**** ROTATE **** **** ROTATE **** **** ROTATE **** **** ROTATE ****

Find this Story

Print, a form you can hold

Wireless download to your Amazon Kindle

Look for a summary or analysis of this Poem.

Enjoy this? Share it!

Our Yankee Girls
by [?]

LET greener lands and bluer skies,
If such the wide earth shows,
With fairer cheeks and brighter eyes,
Match us the star and rose;
The winds that lift the Georgian’s veil,
Or wave Circassia’s curls,
Waft to their shores the sultan’s sail,–
Who buys our Yankee girls?

The gay grisette, whose fingers touch
Love’s thousand chords so well;
The dark Italian, loving much,
But more than one can tell;
And England’s fair-haired, blue-eyed dame,
Who binds her brow with pearls;–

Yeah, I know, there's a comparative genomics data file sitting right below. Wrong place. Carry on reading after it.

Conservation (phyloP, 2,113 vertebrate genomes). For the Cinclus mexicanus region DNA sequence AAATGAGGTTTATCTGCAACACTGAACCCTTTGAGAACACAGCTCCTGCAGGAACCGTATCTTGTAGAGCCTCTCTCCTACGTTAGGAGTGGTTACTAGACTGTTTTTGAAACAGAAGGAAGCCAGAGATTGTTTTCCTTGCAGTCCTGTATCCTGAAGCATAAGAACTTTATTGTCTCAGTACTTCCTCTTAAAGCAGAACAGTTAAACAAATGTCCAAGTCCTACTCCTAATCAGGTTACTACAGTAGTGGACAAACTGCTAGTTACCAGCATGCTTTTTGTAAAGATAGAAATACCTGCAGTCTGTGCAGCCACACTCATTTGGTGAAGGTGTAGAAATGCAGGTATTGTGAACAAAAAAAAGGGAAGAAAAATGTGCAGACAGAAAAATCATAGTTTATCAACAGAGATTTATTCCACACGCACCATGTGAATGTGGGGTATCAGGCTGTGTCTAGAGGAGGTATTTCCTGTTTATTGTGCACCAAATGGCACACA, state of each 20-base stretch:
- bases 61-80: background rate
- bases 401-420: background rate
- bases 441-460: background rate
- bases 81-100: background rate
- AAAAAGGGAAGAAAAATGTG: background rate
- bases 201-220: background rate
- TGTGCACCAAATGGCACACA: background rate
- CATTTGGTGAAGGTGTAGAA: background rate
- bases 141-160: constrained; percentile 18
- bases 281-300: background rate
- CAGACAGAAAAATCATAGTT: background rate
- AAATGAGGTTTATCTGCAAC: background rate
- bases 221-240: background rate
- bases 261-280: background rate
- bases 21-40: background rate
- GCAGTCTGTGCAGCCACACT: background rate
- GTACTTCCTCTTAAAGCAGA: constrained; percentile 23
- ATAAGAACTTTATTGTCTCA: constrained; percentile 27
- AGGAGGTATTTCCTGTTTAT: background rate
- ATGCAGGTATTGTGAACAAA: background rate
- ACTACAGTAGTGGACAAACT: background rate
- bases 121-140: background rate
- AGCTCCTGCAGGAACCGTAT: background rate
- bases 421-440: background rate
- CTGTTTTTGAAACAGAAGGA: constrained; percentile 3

Ye who have seen them, can they shame
Our own sweet Yankee girls?

And what if court or castle vaunt
Its children loftier born?–
Who heeds the silken tassel’s flaunt
Beside the golden corn?
They ask not for the dainty toil
Of ribboned knights and earls,
The daughters of the virgin soil,
Our freeborn Yankee girls!

By every hill whose stately pines
Wave their dark arms above
The home where some fair being shines,
To warm the wilds with love,
From barest rock to bleakest shore
Where farthest sail unfurls,
That stars and stripes are streaming o’er,–
God bless our Yankee girls!